Dr. Steph Hutchison is an artist-researcher, choreographer, performer, and teaching-artist. Steph has a rich dance practice as a solo choreographer/performer and collaborator within dance and technology contexts. As a dance artist Steph creates and performs primarily improvised solo dance works that focus on extreme physicality and endurance of the human body, or engage a dialogue with digital technologies and systems. Steph’s work is also informed by her collaborations with motion capture, animation, robotics, haptics, and artificially intelligent performance agents. She has collaborated extensively on art, research, and industry projects with Deakin Motion.lab (2009 – 2016) and Dr. John McCormick (2014 – present). As a teaching-artist Steph began her practice as Artist in Residence for Arts Centre Melbourne (2005 – 2011), the sister institution of the Lincoln Center in New York, with whom she undertook professional development as a Teaching Artist. Teaching artistry underpins Steph’s work as a dance academic.
Steph completed her PhD research at Deakin University’s Motion.lab – meta: discourses from dancers inside action machines. Her PhD research was informed by her choreographic and performance practice in contemporary dance, circus arts, improvisation and technology contexts. In meta, Steph researched the dancer’s experience within different systems – techniques and practices of the body, environments, with equipment, and technologies. She was focused on how systems operate to produce new kinds of bodies in dance. This builds on her Master of Arts research into the hybrid body in dance, and is applied within her collaborations and the development of her teaching practice. Understanding systems and working in collaboration with systems and technologies enables Steph to collaborate extensively on research projects such as Dance Haptics – making dance performance accessible to vision impaired, blind and deaf-blind people. And, to teach in transdisciplinary contexts where embodied practice and embodied experiences can be developed to transform participant’s experience, knowledge and ideas as they work in creative collaborations with digital technologies. Steph’s current research builds upon her Physical Thinking Prototypes establishing processes, methods and systems for constructing dancing bodies and ways of thinking in the digital age. Physical Thinking Prototypes also provided a methodology for calibrating participants systems within the Ars Electronica Futurelab Academy at QUT (2017 & 2018) – enabling, opening and creating potentials via embodied practice and experience.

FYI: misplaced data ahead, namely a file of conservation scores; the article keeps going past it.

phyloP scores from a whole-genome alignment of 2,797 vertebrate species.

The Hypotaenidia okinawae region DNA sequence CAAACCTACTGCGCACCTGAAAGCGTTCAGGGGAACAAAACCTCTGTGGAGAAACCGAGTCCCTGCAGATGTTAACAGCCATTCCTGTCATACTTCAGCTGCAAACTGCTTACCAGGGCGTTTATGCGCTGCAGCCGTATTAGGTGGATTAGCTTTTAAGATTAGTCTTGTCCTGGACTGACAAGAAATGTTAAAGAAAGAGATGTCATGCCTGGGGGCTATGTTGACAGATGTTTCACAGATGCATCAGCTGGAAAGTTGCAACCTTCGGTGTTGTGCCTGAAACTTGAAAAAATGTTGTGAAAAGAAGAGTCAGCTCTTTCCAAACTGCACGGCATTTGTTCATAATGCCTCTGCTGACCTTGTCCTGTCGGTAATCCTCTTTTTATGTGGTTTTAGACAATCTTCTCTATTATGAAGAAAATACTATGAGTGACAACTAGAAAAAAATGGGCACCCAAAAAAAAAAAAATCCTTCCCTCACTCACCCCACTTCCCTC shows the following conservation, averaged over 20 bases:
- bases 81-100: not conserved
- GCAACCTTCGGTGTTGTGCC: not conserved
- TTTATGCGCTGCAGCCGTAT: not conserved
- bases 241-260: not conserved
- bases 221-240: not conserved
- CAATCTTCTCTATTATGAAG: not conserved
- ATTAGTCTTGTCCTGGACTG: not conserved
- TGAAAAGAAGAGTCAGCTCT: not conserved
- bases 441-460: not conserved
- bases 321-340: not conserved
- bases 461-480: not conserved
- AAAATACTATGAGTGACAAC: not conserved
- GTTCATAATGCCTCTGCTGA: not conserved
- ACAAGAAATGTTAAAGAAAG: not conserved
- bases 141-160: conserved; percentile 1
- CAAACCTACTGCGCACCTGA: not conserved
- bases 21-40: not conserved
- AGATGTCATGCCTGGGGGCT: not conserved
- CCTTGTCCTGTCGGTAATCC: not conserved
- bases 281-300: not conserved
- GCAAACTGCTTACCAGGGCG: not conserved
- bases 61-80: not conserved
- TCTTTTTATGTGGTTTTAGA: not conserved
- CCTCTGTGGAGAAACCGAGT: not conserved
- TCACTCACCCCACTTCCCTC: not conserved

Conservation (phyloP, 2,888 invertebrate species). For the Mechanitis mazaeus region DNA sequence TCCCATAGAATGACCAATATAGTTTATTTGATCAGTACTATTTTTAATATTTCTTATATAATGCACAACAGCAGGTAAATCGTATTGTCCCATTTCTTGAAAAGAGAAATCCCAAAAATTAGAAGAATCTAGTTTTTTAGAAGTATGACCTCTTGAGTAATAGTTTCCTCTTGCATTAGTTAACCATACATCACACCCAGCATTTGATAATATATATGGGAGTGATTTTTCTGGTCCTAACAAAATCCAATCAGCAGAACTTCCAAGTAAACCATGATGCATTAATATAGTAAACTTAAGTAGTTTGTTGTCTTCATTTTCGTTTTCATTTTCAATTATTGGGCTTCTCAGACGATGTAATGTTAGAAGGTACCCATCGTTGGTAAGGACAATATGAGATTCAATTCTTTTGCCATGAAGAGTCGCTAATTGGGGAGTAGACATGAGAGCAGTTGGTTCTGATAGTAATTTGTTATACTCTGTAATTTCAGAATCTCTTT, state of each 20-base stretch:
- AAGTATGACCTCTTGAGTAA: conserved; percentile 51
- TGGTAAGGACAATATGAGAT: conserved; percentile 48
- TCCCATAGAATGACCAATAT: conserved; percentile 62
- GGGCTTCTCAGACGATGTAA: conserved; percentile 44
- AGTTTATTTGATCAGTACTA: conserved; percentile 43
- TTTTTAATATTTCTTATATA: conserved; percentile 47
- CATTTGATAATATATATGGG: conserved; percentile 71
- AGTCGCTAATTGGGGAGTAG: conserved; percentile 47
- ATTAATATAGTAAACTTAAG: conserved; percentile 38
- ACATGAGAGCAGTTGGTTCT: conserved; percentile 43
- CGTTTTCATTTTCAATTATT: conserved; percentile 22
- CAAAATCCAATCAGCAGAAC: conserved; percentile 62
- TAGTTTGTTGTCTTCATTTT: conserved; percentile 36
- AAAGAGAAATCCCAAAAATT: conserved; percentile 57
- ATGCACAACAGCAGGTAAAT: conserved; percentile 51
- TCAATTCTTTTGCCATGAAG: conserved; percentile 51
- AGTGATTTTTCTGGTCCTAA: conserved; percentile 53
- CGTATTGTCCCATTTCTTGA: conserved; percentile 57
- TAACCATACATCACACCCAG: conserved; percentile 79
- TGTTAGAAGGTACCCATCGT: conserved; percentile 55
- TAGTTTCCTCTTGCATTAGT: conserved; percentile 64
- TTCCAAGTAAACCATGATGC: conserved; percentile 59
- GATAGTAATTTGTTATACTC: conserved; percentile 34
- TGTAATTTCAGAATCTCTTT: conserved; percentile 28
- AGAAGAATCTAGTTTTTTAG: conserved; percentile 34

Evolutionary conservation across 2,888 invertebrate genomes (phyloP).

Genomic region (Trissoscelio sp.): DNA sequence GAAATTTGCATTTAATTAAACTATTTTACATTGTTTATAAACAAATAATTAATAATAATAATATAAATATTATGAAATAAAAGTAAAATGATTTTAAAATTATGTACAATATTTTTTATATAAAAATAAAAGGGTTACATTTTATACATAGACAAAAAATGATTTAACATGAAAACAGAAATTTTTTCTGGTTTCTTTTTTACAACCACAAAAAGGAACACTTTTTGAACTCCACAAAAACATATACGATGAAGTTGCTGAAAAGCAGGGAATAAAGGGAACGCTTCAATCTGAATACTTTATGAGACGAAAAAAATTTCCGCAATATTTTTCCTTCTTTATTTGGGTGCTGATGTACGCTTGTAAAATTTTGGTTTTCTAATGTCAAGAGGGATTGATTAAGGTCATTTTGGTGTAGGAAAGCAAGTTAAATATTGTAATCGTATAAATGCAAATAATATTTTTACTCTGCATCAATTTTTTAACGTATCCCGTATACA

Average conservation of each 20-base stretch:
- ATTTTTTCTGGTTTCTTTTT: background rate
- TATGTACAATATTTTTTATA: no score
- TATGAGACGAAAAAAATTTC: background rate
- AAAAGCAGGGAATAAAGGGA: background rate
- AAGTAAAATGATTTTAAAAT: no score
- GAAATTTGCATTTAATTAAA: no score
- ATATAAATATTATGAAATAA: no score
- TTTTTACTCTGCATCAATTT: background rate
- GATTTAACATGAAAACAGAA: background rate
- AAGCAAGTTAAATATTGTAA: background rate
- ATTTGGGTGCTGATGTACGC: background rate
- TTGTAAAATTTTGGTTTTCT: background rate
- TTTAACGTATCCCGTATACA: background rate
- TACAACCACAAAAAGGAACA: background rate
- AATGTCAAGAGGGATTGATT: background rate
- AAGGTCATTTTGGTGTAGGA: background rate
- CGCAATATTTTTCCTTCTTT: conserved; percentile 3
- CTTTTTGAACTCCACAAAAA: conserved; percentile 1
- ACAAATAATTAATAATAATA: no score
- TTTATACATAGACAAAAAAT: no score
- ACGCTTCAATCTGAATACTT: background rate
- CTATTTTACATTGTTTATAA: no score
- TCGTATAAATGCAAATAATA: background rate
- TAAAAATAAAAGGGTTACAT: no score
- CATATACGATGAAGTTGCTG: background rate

She continues to share Physical Thinking Prototypes (also known as Post-digital Calibration) as a practice for creative coders in Choreographic Coding Labs (Steph has facilitated labs for the Motion Bank Institute in Melbourne, Auckland, New York and Mainz) and other international institutions.
At the Queensland University of Technology, Steph is a dance academic who teaches contemporary dance technique, choreographic practice, screendance, improvisation and dance technology. Since commencing at QUT in 2016, Steph has been an active member of the community, contributing as a member of the Faculty Academic Board (2017 – 2018), co-leading the redesign of the Bachelor of Fine Arts courses for Dance and Dance Performance (2017), leading the Experimental Creative Practice research theme of the Creative Lab (2017 – 2018), and as a School Research Ethics Advisor (2019). As a mentor for the next generation of dance artists Steph has successfully led and coordinated co-curricular activities for emerging dance artists to deepen their practice and experience. In 2017, these activities included improvised performances for The Brisbane Street Art Festival’s Launch, Slow installation in collaboration with Interior Design students, and ReForm Festival. And in 2018, Steph brought leading Australian contemporary dance company, Dancenorth to QUT for a month-long Artist in Residence. This opportunity provided undergraduate, postgraduate and recent alumni the opportunity to participate in company class, rehearsal and for some to perform alongside the company in the Opening Ceremony of the Commonwealth Games. Steph currently supervises seven Higher Degree Research candidates. A highlight of Steph’s practice as an academic at QUT was co-leading the Ars Electronica Futurelab Academy (AEFA @QUT), a transdisciplinary project open to participants from undergraduate, postgraduate, professional staff, academics and the wider Brisbane community, including visiting artists and creative technologists. Within the AEFA @QUT throughout 2017 and 2018 Steph developed a suite of embodied practice activities to assist participants navigate creative collaboration, ideation, and the development of media art works that engaged diverse audiences in interactive media art works. Steph is a Fellow of the Higher Education Academy and holds a Graduate Certificate of Academic Practice.